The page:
By New Times
By Derek Askey
By Mark Deming
By Serene Dominic
By Jason Keil
By Robrt L. Pela and Amy Silverman
By Jeff Moses
By Serene Dominic
"There's a lot of control that's been happening with government, and I feel I'm old enough to matter as an American citizen to say something," Jackson, 48, says. "We never really did that before. We always did covers of bands that we loved. But this album has all our own stuff, and it's really political in nature. There's a lot of injustice going on that makes us all pretty angry. What can you do about it? I don't know. You can't get on a soapbox and just scream about it because they'll put you away somewhere. So what better way to say something than with music?"
The album was actually recorded and produced more than a year ago by The Damned's Rat Scabies, who worked on the project for seven months. The final details were left to Jackson, who says various other projects — such as appearing in the film Queens of Country and the upcoming film about Hells Angels founder and Cave Creek resident Sonny Barger — got in the way.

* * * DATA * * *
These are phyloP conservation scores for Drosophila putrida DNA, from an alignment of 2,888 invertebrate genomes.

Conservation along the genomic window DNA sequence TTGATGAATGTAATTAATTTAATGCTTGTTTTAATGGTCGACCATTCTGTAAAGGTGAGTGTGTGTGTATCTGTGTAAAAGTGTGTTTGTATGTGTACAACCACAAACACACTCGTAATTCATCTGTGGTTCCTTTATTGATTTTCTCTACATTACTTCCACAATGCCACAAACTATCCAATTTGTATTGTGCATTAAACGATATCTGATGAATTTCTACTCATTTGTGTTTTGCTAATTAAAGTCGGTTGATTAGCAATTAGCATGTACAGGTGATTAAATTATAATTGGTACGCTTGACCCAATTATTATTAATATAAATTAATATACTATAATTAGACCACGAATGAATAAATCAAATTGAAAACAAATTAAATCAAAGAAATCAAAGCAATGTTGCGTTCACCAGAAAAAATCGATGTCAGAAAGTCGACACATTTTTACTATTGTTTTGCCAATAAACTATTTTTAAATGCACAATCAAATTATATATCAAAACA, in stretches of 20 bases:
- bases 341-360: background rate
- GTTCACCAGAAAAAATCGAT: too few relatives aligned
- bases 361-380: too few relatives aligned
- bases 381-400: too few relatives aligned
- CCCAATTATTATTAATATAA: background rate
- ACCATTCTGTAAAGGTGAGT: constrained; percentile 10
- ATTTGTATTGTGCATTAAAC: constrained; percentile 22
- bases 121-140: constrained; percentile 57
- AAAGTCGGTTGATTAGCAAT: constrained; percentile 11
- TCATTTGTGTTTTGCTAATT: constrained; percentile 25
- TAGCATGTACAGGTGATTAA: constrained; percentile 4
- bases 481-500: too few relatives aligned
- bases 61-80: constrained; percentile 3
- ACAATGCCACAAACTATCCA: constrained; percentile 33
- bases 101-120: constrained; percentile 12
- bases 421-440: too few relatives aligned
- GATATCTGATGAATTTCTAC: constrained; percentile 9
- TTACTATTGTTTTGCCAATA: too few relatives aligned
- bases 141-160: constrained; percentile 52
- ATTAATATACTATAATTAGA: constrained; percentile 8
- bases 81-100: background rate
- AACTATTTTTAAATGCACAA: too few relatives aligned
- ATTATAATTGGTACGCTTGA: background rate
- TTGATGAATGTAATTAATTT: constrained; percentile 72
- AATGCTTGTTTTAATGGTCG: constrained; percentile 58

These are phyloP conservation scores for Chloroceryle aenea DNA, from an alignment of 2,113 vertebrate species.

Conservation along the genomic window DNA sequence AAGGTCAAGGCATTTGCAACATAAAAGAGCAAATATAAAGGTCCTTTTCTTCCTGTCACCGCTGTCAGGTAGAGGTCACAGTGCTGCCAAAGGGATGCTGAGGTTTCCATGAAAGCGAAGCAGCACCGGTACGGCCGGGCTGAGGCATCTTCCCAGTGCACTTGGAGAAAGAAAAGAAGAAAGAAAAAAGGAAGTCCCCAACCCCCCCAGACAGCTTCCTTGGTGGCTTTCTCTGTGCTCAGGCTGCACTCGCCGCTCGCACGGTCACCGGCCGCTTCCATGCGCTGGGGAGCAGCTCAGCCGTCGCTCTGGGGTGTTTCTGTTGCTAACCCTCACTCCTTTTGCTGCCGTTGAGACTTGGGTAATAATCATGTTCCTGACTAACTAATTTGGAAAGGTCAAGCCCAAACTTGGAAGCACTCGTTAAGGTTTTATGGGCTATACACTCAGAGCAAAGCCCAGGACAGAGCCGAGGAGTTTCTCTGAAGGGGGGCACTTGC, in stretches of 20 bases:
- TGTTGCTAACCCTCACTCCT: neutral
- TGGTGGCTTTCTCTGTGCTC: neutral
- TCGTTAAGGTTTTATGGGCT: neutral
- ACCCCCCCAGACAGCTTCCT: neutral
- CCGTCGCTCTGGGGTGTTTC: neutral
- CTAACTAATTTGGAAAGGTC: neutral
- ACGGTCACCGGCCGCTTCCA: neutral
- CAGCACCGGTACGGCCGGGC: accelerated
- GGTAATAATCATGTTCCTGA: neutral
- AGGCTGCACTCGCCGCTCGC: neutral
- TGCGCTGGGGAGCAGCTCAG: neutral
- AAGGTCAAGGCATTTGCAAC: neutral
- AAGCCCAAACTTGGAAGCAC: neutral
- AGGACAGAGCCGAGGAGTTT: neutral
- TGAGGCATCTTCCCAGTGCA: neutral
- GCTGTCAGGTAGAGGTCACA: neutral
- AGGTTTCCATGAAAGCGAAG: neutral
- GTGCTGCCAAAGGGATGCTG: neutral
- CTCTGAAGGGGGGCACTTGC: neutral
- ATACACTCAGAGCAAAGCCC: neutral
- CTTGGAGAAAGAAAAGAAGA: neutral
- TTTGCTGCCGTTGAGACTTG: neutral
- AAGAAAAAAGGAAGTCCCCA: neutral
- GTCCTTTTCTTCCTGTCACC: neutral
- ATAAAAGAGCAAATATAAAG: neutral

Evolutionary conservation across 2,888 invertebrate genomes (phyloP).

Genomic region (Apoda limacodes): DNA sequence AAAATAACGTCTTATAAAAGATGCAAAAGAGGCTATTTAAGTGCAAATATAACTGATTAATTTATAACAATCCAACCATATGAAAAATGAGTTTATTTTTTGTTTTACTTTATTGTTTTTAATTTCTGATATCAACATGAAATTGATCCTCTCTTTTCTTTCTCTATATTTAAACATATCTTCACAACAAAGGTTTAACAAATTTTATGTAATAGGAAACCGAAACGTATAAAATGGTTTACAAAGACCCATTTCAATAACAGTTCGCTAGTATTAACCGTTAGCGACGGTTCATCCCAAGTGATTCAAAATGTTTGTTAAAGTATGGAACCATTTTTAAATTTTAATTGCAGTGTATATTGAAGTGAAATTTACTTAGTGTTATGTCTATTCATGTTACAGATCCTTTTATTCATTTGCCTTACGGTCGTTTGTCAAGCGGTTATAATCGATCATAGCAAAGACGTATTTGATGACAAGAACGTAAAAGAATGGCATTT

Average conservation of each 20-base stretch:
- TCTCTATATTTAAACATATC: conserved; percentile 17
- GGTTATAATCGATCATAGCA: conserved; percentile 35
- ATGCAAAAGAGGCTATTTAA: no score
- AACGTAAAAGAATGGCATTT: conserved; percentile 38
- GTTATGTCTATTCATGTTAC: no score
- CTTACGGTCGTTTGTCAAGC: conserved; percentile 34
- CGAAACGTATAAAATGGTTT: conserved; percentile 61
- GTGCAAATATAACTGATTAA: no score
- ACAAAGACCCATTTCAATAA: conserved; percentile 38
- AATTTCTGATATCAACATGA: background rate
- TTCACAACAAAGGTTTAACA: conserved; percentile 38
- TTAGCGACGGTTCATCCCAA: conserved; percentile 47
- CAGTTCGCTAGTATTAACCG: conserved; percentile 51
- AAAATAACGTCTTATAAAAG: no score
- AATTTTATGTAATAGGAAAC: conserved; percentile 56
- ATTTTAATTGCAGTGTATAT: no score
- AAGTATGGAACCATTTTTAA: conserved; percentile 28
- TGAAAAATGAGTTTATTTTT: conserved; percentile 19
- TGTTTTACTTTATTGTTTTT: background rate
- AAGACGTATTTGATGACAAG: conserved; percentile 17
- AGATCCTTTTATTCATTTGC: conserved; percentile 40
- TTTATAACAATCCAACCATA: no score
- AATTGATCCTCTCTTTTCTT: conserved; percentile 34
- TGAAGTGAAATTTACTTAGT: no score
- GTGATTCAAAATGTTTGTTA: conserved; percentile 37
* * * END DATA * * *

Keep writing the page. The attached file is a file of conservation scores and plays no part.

"Rat came over and produced a fucking good album. It was almost finished but . . . we just fucking shelved it. We all had other things going on and just shelved it," Jackson says.
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Jackson adds that several Glass Heroes songs have been picked up for TV or movie soundtracks (including the Barger film), another reason to finally get the new album finished.
"We did get some songs on [soundtracks], so now the fire's under my ass to get this finished since people want it for their shows," he says. "I'm going to stay in the studio until it's done."
Once the album is wrapped up and on the streets, Jackson says the band will continue on its path exactly as envisioned 21 years ago.
"We just wanted to play the music, you know," Jackson says. "We weren't ever in this for fame or fortune."